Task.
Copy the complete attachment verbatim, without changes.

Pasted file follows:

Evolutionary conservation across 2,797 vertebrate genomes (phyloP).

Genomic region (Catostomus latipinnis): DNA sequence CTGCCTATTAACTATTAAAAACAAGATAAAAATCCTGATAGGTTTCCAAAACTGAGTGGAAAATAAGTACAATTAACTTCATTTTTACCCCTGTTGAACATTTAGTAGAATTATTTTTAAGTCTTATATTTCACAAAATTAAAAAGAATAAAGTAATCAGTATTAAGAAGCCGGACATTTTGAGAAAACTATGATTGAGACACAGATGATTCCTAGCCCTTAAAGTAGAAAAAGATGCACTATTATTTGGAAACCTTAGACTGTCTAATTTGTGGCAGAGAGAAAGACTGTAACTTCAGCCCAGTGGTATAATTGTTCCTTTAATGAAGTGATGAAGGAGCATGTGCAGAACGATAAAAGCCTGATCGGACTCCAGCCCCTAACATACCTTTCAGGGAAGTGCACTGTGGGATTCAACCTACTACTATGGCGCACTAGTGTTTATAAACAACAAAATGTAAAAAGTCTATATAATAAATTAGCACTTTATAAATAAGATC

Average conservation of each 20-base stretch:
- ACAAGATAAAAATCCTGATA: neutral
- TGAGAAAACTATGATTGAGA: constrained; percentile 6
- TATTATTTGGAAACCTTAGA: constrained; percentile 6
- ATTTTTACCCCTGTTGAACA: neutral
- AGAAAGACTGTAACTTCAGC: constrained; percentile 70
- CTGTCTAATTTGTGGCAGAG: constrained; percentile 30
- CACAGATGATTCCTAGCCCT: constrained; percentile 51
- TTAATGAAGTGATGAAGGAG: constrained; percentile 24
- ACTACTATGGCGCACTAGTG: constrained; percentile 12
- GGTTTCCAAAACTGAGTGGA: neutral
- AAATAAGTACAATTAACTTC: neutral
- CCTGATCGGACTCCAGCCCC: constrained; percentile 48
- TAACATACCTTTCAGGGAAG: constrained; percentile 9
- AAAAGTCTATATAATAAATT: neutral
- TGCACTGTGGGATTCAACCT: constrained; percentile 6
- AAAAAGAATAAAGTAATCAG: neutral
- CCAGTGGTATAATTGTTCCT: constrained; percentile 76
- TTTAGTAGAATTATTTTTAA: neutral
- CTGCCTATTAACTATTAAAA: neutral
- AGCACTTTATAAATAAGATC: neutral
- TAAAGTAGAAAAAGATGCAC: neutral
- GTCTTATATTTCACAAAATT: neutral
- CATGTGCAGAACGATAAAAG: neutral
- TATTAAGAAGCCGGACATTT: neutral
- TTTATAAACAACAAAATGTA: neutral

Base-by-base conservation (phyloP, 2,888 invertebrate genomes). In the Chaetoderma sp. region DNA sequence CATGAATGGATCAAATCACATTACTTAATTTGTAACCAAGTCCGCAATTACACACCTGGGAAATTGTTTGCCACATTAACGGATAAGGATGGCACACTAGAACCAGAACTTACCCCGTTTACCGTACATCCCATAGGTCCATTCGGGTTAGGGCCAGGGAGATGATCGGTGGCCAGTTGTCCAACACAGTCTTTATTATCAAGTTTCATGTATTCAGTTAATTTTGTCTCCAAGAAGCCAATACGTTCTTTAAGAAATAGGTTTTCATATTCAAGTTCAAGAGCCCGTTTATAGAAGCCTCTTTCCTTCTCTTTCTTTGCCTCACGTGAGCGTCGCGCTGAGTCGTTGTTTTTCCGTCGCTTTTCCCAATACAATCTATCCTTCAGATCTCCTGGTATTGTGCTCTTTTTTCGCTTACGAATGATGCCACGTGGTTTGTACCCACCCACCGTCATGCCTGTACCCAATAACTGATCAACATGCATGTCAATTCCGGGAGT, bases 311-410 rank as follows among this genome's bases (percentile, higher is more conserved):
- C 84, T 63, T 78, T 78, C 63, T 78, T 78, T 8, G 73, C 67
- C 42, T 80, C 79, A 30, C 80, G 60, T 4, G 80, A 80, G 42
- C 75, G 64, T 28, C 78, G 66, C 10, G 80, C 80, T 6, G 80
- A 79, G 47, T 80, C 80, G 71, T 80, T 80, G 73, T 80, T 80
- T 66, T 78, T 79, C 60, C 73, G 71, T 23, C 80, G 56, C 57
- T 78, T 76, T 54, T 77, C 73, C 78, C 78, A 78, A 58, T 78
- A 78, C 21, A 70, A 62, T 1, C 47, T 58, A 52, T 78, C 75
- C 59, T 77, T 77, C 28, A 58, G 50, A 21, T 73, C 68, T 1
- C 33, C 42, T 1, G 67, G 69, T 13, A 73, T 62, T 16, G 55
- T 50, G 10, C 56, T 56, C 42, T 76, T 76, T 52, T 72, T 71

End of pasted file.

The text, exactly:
Evolutionary conservation across 2,797 vertebrate genomes (phyloP).

Genomic region (Catostomus latipinnis): DNA sequence CTGCCTATTAACTATTAAAAACAAGATAAAAATCCTGATAGGTTTCCAAAACTGAGTGGAAAATAAGTACAATTAACTTCATTTTTACCCCTGTTGAACATTTAGTAGAATTATTTTTAAGTCTTATATTTCACAAAATTAAAAAGAATAAAGTAATCAGTATTAAGAAGCCGGACATTTTGAGAAAACTATGATTGAGACACAGATGATTCCTAGCCCTTAAAGTAGAAAAAGATGCACTATTATTTGGAAACCTTAGACTGTCTAATTTGTGGCAGAGAGAAAGACTGTAACTTCAGCCCAGTGGTATAATTGTTCCTTTAATGAAGTGATGAAGGAGCATGTGCAGAACGATAAAAGCCTGATCGGACTCCAGCCCCTAACATACCTTTCAGGGAAGTGCACTGTGGGATTCAACCTACTACTATGGCGCACTAGTGTTTATAAACAACAAAATGTAAAAAGTCTATATAATAAATTAGCACTTTATAAATAAGATC

Average conservation of each 20-base stretch:
- ACAAGATAAAAATCCTGATA: neutral
- TGAGAAAACTATGATTGAGA: constrained; percentile 6
- TATTATTTGGAAACCTTAGA: constrained; percentile 6
- ATTTTTACCCCTGTTGAACA: neutral
- AGAAAGACTGTAACTTCAGC: constrained; percentile 70
- CTGTCTAATTTGTGGCAGAG: constrained; percentile 30
- CACAGATGATTCCTAGCCCT: constrained; percentile 51
- TTAATGAAGTGATGAAGGAG: constrained; percentile 24
- ACTACTATGGCGCACTAGTG: constrained; percentile 12
- GGTTTCCAAAACTGAGTGGA: neutral
- AAATAAGTACAATTAACTTC: neutral
- CCTGATCGGACTCCAGCCCC: constrained; percentile 48
- TAACATACCTTTCAGGGAAG: constrained; percentile 9
- AAAAGTCTATATAATAAATT: neutral
- TGCACTGTGGGATTCAACCT: constrained; percentile 6
- AAAAAGAATAAAGTAATCAG: neutral
- CCAGTGGTATAATTGTTCCT: constrained; percentile 76
- TTTAGTAGAATTATTTTTAA: neutral
- CTGCCTATTAACTATTAAAA: neutral
- AGCACTTTATAAATAAGATC: neutral
- TAAAGTAGAAAAAGATGCAC: neutral
- GTCTTATATTTCACAAAATT: neutral
- CATGTGCAGAACGATAAAAG: neutral
- TATTAAGAAGCCGGACATTT: neutral
- TTTATAAACAACAAAATGTA: neutral

Base-by-base conservation (phyloP, 2,888 invertebrate genomes). In the Chaetoderma sp. region DNA sequence CATGAATGGATCAAATCACATTACTTAATTTGTAACCAAGTCCGCAATTACACACCTGGGAAATTGTTTGCCACATTAACGGATAAGGATGGCACACTAGAACCAGAACTTACCCCGTTTACCGTACATCCCATAGGTCCATTCGGGTTAGGGCCAGGGAGATGATCGGTGGCCAGTTGTCCAACACAGTCTTTATTATCAAGTTTCATGTATTCAGTTAATTTTGTCTCCAAGAAGCCAATACGTTCTTTAAGAAATAGGTTTTCATATTCAAGTTCAAGAGCCCGTTTATAGAAGCCTCTTTCCTTCTCTTTCTTTGCCTCACGTGAGCGTCGCGCTGAGTCGTTGTTTTTCCGTCGCTTTTCCCAATACAATCTATCCTTCAGATCTCCTGGTATTGTGCTCTTTTTTCGCTTACGAATGATGCCACGTGGTTTGTACCCACCCACCGTCATGCCTGTACCCAATAACTGATCAACATGCATGTCAATTCCGGGAGT, bases 311-410 rank as follows among this genome's bases (percentile, higher is more conserved):
- C 84, T 63, T 78, T 78, C 63, T 78, T 78, T 8, G 73, C 67
- C 42, T 80, C 79, A 30, C 80, G 60, T 4, G 80, A 80, G 42
- C 75, G 64, T 28, C 78, G 66, C 10, G 80, C 80, T 6, G 80
- A 79, G 47, T 80, C 80, G 71, T 80, T 80, G 73, T 80, T 80
- T 66, T 78, T 79, C 60, C 73, G 71, T 23, C 80, G 56, C 57
- T 78, T 76, T 54, T 77, C 73, C 78, C 78, A 78, A 58, T 78
- A 78, C 21, A 70, A 62, T 1, C 47, T 58, A 52, T 78, C 75
- C 59, T 77, T 77, C 28, A 58, G 50, A 21, T 73, C 68, T 1
- C 33, C 42, T 1, G 67, G 69, T 13, A 73, T 62, T 16, G 55
- T 50, G 10, C 56, T 56, C 42, T 76, T 76, T 52, T 72, T 71